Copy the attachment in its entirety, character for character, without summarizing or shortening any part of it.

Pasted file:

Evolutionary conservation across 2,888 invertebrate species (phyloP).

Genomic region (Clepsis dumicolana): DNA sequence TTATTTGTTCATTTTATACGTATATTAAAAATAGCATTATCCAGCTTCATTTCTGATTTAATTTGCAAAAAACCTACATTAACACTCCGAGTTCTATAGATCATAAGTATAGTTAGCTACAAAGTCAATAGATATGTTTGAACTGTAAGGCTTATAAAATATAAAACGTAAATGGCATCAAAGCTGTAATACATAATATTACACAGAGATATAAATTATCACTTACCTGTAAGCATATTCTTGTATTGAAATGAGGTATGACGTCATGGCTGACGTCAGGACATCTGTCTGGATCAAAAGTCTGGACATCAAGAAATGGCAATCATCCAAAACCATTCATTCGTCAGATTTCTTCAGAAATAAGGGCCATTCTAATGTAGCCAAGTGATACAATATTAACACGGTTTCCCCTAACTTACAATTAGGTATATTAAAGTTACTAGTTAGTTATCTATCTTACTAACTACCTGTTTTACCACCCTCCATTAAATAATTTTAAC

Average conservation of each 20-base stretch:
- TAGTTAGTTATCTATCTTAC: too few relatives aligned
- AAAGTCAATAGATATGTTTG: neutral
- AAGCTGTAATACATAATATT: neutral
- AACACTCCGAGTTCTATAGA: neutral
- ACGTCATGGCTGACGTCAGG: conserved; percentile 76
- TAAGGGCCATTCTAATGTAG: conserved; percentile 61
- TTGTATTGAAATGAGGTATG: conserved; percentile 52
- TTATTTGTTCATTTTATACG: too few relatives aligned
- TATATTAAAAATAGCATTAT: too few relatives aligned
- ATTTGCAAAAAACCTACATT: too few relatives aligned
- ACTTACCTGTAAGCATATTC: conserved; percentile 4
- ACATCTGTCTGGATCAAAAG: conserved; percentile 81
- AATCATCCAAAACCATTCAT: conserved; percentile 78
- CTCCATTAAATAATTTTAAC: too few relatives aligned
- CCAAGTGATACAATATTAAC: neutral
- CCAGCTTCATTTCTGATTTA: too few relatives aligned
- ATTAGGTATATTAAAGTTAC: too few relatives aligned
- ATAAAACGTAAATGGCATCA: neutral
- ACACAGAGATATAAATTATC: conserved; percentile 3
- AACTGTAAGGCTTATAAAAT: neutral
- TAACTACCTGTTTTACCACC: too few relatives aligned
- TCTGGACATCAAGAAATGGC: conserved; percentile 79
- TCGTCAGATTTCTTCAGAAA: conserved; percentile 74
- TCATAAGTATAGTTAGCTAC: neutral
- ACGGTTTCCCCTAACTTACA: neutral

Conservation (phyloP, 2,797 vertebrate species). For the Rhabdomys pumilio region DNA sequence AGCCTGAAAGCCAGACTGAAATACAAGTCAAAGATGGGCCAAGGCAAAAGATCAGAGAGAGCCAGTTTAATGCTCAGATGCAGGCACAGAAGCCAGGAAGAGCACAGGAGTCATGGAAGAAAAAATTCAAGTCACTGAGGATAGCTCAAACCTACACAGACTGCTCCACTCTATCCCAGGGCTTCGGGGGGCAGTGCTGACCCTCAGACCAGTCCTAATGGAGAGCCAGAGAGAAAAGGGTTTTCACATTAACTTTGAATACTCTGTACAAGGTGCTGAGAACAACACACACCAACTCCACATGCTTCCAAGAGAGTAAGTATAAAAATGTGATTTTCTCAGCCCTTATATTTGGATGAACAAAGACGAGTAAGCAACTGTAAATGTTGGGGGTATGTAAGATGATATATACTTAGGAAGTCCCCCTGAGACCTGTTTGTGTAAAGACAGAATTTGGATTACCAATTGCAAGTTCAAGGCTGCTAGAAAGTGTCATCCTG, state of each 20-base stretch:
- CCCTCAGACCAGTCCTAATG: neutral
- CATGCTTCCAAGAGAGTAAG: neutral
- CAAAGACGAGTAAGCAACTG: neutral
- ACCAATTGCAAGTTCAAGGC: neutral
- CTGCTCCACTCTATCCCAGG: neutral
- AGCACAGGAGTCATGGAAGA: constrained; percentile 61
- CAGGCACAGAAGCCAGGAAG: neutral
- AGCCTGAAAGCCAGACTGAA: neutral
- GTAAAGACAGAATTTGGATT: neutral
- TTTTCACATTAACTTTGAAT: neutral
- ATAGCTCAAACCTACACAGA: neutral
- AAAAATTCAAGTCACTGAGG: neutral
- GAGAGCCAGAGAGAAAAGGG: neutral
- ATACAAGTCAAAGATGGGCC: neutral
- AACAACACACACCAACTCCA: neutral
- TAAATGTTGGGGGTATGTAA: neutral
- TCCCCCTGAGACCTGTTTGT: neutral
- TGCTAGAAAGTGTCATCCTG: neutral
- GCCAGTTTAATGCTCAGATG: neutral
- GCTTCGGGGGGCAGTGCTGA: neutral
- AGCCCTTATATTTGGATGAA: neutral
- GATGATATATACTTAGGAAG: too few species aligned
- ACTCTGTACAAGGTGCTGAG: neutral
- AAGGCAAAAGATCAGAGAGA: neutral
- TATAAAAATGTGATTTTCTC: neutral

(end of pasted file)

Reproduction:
Evolutionary conservation across 2,888 invertebrate species (phyloP).

Genomic region (Clepsis dumicolana): DNA sequence TTATTTGTTCATTTTATACGTATATTAAAAATAGCATTATCCAGCTTCATTTCTGATTTAATTTGCAAAAAACCTACATTAACACTCCGAGTTCTATAGATCATAAGTATAGTTAGCTACAAAGTCAATAGATATGTTTGAACTGTAAGGCTTATAAAATATAAAACGTAAATGGCATCAAAGCTGTAATACATAATATTACACAGAGATATAAATTATCACTTACCTGTAAGCATATTCTTGTATTGAAATGAGGTATGACGTCATGGCTGACGTCAGGACATCTGTCTGGATCAAAAGTCTGGACATCAAGAAATGGCAATCATCCAAAACCATTCATTCGTCAGATTTCTTCAGAAATAAGGGCCATTCTAATGTAGCCAAGTGATACAATATTAACACGGTTTCCCCTAACTTACAATTAGGTATATTAAAGTTACTAGTTAGTTATCTATCTTACTAACTACCTGTTTTACCACCCTCCATTAAATAATTTTAAC

Average conservation of each 20-base stretch:
- TAGTTAGTTATCTATCTTAC: too few relatives aligned
- AAAGTCAATAGATATGTTTG: neutral
- AAGCTGTAATACATAATATT: neutral
- AACACTCCGAGTTCTATAGA: neutral
- ACGTCATGGCTGACGTCAGG: conserved; percentile 76
- TAAGGGCCATTCTAATGTAG: conserved; percentile 61
- TTGTATTGAAATGAGGTATG: conserved; percentile 52
- TTATTTGTTCATTTTATACG: too few relatives aligned
- TATATTAAAAATAGCATTAT: too few relatives aligned
- ATTTGCAAAAAACCTACATT: too few relatives aligned
- ACTTACCTGTAAGCATATTC: conserved; percentile 4
- ACATCTGTCTGGATCAAAAG: conserved; percentile 81
- AATCATCCAAAACCATTCAT: conserved; percentile 78
- CTCCATTAAATAATTTTAAC: too few relatives aligned
- CCAAGTGATACAATATTAAC: neutral
- CCAGCTTCATTTCTGATTTA: too few relatives aligned
- ATTAGGTATATTAAAGTTAC: too few relatives aligned
- ATAAAACGTAAATGGCATCA: neutral
- ACACAGAGATATAAATTATC: conserved; percentile 3
- AACTGTAAGGCTTATAAAAT: neutral
- TAACTACCTGTTTTACCACC: too few relatives aligned
- TCTGGACATCAAGAAATGGC: conserved; percentile 79
- TCGTCAGATTTCTTCAGAAA: conserved; percentile 74
- TCATAAGTATAGTTAGCTAC: neutral
- ACGGTTTCCCCTAACTTACA: neutral

Conservation (phyloP, 2,797 vertebrate species). For the Rhabdomys pumilio region DNA sequence AGCCTGAAAGCCAGACTGAAATACAAGTCAAAGATGGGCCAAGGCAAAAGATCAGAGAGAGCCAGTTTAATGCTCAGATGCAGGCACAGAAGCCAGGAAGAGCACAGGAGTCATGGAAGAAAAAATTCAAGTCACTGAGGATAGCTCAAACCTACACAGACTGCTCCACTCTATCCCAGGGCTTCGGGGGGCAGTGCTGACCCTCAGACCAGTCCTAATGGAGAGCCAGAGAGAAAAGGGTTTTCACATTAACTTTGAATACTCTGTACAAGGTGCTGAGAACAACACACACCAACTCCACATGCTTCCAAGAGAGTAAGTATAAAAATGTGATTTTCTCAGCCCTTATATTTGGATGAACAAAGACGAGTAAGCAACTGTAAATGTTGGGGGTATGTAAGATGATATATACTTAGGAAGTCCCCCTGAGACCTGTTTGTGTAAAGACAGAATTTGGATTACCAATTGCAAGTTCAAGGCTGCTAGAAAGTGTCATCCTG, state of each 20-base stretch:
- CCCTCAGACCAGTCCTAATG: neutral
- CATGCTTCCAAGAGAGTAAG: neutral
- CAAAGACGAGTAAGCAACTG: neutral
- ACCAATTGCAAGTTCAAGGC: neutral
- CTGCTCCACTCTATCCCAGG: neutral
- AGCACAGGAGTCATGGAAGA: constrained; percentile 61
- CAGGCACAGAAGCCAGGAAG: neutral
- AGCCTGAAAGCCAGACTGAA: neutral
- GTAAAGACAGAATTTGGATT: neutral
- TTTTCACATTAACTTTGAAT: neutral
- ATAGCTCAAACCTACACAGA: neutral
- AAAAATTCAAGTCACTGAGG: neutral
- GAGAGCCAGAGAGAAAAGGG: neutral
- ATACAAGTCAAAGATGGGCC: neutral
- AACAACACACACCAACTCCA: neutral
- TAAATGTTGGGGGTATGTAA: neutral
- TCCCCCTGAGACCTGTTTGT: neutral
- TGCTAGAAAGTGTCATCCTG: neutral
- GCCAGTTTAATGCTCAGATG: neutral
- GCTTCGGGGGGCAGTGCTGA: neutral
- AGCCCTTATATTTGGATGAA: neutral
- GATGATATATACTTAGGAAG: too few species aligned
- ACTCTGTACAAGGTGCTGAG: neutral
- AAGGCAAAAGATCAGAGAGA: neutral
- TATAAAAATGTGATTTTCTC: neutral